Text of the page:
Our team leader, Richard, and I were driving around Sumbawanga town this afternoon, trying to meet up with regional bishops and church leaders to update them on the progress of writing down the Bende and Pimbwe languages in preparation for Bible translation to start. Arriving at the house of the FPCT (Free Pentecostal Church in Tanzania) Pastor, we were told that he was at a meeting of Sumbawanga church leaders at the EAGT (Evangelical Assemblies of God in Tanzania) church.
Sure enough, when we arrived at the large EAGT church we found not just this pastor, but about 20 leaders from churches across the town. We were grateful for the opportunity to update these pastors on the work that our team has been conducting with the Bende and Pimbwe communities over the past few months, and our hope of seeing Bible translation started soon.
After giving this update, Richard asked the pastors if they had any questions.
Richard answered that there are only about 20,000 Pimbwe according to our estimates, but that we still believe there is value in translating the Bible because of the impact that local language Scriptures can have in the life of the community, even if the language is only spoken in a few villages.
We looked up, expecting the Pastor to be sceptical, or to advise that our resources could be better used elsewhere. But no… instead he encouraged us.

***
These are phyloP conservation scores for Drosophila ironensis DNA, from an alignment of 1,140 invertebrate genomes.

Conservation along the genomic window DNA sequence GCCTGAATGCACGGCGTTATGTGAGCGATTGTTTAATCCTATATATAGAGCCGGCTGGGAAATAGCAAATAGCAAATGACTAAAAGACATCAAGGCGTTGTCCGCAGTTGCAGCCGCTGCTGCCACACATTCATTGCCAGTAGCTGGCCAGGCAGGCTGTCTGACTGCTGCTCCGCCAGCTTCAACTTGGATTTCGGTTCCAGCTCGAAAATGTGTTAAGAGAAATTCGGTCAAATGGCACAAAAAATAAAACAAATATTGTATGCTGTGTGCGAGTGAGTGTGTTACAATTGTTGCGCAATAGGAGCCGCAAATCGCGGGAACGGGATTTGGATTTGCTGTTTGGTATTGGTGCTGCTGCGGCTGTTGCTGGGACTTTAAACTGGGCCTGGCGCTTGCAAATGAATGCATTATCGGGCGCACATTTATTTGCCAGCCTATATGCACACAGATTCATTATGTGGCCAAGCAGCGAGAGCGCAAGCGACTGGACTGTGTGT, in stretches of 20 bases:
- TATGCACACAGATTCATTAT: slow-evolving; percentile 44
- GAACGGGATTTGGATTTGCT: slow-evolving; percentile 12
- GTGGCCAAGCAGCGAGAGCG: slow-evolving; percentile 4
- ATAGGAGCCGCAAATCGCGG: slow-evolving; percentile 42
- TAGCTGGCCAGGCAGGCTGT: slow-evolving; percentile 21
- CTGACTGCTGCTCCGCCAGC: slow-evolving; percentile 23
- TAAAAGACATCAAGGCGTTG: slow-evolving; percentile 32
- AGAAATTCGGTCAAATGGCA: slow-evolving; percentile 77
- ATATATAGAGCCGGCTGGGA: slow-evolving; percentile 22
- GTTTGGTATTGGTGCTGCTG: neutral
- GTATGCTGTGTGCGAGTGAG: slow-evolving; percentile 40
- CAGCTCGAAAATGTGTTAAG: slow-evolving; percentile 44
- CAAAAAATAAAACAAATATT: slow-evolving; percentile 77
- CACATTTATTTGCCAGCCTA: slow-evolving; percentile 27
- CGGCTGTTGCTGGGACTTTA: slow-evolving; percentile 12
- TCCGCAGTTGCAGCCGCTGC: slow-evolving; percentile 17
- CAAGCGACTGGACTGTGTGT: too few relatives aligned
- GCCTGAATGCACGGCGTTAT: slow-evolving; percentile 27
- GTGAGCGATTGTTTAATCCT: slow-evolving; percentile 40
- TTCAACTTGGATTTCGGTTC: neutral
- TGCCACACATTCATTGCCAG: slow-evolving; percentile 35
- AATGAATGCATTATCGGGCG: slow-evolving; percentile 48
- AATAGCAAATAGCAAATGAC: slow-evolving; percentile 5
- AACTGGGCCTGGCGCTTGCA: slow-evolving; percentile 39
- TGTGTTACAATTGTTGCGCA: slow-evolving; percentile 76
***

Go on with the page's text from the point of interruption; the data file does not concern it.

“I want to encourage you that this is a work from God” he said. “When Jesus healed the man with the evil spirits, he ended up sending them into a large herd of pigs who then charged off the hill and drowned. This herd of pigs was the project of the whole village, and they depended on the business the pigs generated. But Jesus cared more about the life of one person than he did about the business project of the entire village.”
He continued “He probably should have been arrested right there, for destroying their business! But the point was that Jesus valued the life of this one man more than the wealth of the entire village. So I want to tell you not to become discouraged because there are few speakers, but rather be joyful that God cares even for a small group like the Pimbwe, and that this is a work of God!”
Richard and I went away thankful again to be working alongside church leaders here in western Tanzania, serving them, learning from them, and hopefully praising God with them as these language communities start to hear God speaking their languages.